Gomesin inhibits melanoma growth by manipulating key signaling cascades that control cell death and proliferation
Consistent with their diverse pharmacology, peptides derived from venomous animals have been developed as drugs to treat disorders as diverse as hypertension, diabetes and chronic pain. Melanoma has a poor prognosis due in part to its metastatic capacity, warranting further development of novel targeted therapies. This prompted us to examine the anti-melanoma activity of the spider peptides gomesin (AgGom) and a gomesin-like homolog (HiGom). AgGom and HiGom dose-dependently reduced the viability and proliferation of melanoma cells whereas it had no deleterious effects on non-transformed neonatal foreskin fibroblasts. Concordantly, gomesin-treated melanoma cells showed a reduced G0/G1 cell population. AgGom and HiGom compromised proliferation of melanoma cells via activation of the p53/p21 cell cycle check-point axis and the Hippo signaling cascade, together with attenuation of the MAP kinase pathway. We show that both gomesin peptides exhibit antitumoral activity in melanoma AVATAR-zebrafish xenograft tumors and that HiGom also reduces tumour progression in a melanoma xenograft mouse model. Taken together, our data highlight the potential of gomesin for development as a novel melanoma-targeted therapy.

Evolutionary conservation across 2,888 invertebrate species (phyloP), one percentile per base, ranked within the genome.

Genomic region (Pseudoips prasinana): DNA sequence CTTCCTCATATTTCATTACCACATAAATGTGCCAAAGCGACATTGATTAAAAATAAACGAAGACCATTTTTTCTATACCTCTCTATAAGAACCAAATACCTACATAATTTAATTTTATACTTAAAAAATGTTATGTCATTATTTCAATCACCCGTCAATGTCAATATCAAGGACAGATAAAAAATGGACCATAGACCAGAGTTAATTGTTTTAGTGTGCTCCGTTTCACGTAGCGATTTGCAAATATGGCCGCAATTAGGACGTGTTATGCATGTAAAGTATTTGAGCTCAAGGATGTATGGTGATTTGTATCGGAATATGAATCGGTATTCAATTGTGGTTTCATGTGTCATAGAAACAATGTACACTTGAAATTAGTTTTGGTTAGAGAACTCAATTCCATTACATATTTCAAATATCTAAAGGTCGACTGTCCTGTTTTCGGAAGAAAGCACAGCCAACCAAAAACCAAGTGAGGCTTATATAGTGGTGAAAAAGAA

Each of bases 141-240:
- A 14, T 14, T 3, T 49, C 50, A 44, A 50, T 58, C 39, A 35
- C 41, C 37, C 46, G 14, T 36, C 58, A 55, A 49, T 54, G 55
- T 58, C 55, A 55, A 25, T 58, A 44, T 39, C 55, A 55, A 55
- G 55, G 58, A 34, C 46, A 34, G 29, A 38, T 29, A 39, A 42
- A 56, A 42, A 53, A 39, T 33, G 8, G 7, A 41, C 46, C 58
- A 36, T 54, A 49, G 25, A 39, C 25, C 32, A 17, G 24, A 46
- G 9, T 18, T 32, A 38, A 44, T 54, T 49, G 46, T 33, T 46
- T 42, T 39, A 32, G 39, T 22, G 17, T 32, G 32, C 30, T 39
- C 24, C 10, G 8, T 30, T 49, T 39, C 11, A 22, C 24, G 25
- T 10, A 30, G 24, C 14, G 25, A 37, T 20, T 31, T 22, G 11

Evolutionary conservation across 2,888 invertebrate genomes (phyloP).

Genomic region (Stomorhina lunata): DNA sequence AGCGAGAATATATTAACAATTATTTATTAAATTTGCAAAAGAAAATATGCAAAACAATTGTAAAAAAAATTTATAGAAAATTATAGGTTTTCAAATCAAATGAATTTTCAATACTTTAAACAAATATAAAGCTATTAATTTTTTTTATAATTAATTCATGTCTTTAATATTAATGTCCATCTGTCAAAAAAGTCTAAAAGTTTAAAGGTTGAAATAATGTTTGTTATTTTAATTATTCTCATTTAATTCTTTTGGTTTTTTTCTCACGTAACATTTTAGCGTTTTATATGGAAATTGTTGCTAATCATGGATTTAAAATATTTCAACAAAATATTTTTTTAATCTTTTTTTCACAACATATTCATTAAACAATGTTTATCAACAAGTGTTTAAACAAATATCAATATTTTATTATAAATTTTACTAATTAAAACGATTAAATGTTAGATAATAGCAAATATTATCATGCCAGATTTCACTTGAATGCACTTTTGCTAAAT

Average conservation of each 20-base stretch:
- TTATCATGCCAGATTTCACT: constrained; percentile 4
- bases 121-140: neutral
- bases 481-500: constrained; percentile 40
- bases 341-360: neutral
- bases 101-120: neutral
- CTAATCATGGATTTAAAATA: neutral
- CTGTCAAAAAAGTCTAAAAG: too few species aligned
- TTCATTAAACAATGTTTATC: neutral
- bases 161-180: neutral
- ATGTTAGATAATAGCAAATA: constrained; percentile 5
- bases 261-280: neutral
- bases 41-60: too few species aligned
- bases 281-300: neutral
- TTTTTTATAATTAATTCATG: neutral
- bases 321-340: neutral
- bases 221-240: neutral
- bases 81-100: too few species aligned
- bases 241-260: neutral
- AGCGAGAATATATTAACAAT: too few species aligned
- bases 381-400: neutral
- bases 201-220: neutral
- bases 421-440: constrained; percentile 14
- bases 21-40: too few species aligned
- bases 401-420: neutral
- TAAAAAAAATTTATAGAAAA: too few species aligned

|ISBN||2045-2322 (Electronic) 2045-2322 (Linking)|
|Authors||Ikonomopoulou, M. P.; Fernandez-Rojo, M. A.; Pineda, S. S.; Cabezas-Sainz, P.; Winnen, B.; Morales, R. A. V.; Brust, A.; Sanchez, L.; Alewood, P. F.; Ramm, G. A.; Miles, J. J.; King, G. F.|
|Responsible Garvan Author|
|Publisher Name||Scientific Reports|
|URL link to publisher's version||http://www.ncbi.nlm.nih.gov/pubmed/30068931|